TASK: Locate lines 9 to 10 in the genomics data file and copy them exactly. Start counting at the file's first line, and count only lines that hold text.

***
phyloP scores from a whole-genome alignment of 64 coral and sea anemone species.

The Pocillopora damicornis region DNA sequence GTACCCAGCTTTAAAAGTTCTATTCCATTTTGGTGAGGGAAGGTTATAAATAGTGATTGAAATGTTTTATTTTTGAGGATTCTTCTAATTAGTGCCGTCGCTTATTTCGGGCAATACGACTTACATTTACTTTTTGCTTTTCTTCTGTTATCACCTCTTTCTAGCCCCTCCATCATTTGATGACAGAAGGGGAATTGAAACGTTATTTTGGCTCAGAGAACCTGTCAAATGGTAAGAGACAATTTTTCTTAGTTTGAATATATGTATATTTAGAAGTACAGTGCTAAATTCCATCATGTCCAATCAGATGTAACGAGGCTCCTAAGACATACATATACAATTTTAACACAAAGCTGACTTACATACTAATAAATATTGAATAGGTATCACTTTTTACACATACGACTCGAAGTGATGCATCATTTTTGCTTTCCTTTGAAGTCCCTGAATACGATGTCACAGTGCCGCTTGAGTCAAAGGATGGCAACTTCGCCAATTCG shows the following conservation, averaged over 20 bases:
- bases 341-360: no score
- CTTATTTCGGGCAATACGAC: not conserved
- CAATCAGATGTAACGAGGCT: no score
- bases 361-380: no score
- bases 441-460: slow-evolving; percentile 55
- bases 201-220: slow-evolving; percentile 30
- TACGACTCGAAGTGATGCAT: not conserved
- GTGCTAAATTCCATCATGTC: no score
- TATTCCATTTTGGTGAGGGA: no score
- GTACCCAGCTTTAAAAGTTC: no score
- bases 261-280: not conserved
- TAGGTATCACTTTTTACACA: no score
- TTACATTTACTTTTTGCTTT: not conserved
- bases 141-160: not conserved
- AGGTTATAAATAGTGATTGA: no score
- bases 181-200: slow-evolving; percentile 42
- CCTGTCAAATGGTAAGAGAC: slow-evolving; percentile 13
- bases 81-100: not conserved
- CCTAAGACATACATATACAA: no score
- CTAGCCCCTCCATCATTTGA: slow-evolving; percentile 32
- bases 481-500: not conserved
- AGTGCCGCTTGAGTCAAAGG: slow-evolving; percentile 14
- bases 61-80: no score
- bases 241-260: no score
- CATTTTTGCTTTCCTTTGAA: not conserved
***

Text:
- TACGACTCGAAGTGATGCAT: not conserved
- GTGCTAAATTCCATCATGTC: no score